March 29, one hatchling, egg with pipping. Nowadays, as we look at the Eagle Cams images of the two huge gawky eaglets basking in the beautiful spring weather, we tend to forget what an incredible journey this eagle family has been so far on this year. Back in the snowy, Arctic days of winter, folks who watched the Duke Farms Eagle Cam had all sorts of worries -- would the eagles have eggs this year, how many eggs would there be, how long could the parents leave the nest without harming the eggs, could any of them survive the record-setting cold temperatures of February? In short, it has been a heckuva ride. For many, our admiration for -- and attachment to -- the Duke Farms eagles has only grown along the way.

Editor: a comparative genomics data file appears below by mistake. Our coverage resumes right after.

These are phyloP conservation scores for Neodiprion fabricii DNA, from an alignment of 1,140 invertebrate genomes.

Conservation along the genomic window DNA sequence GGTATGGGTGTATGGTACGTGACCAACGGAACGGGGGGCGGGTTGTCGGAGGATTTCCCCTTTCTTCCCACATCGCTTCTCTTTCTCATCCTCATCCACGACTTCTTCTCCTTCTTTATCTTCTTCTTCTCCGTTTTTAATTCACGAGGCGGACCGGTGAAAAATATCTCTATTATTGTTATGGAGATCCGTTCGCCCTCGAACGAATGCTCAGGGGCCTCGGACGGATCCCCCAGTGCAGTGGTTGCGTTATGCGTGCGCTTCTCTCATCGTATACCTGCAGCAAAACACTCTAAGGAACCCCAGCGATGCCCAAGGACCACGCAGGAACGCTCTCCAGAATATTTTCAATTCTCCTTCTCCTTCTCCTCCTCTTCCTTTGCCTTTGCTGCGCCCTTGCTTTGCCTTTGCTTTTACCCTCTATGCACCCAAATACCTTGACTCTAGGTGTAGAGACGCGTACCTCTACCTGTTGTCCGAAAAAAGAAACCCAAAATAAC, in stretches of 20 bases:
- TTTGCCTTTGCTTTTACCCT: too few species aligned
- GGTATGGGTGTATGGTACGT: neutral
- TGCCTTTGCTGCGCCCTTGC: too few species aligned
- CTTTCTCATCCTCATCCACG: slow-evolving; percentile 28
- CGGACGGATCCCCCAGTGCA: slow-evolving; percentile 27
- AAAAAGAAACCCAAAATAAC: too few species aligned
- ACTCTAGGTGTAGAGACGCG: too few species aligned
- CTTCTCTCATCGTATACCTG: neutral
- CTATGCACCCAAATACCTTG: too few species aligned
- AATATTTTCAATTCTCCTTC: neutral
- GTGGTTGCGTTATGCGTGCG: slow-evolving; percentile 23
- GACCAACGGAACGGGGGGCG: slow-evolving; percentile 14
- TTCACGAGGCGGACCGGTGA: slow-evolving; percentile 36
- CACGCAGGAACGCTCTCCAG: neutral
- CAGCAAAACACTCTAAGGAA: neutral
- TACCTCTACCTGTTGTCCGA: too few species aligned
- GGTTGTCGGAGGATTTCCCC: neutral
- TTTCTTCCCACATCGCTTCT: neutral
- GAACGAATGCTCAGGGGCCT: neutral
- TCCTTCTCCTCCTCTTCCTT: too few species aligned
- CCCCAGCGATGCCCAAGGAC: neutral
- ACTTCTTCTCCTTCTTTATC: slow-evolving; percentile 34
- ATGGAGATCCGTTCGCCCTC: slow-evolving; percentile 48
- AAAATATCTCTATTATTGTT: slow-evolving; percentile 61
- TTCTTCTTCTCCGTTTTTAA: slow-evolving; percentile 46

Got a question or suggestion? E-mail Jim at firstname.lastname@example.org
Jim Wright writes The Bird Watcher columnist for The Record and the Herald-News. He is the author of four coffee-table books about wild places, and the deputy marsh warden of the Celery Farm Natural Area in Allendale, N.J.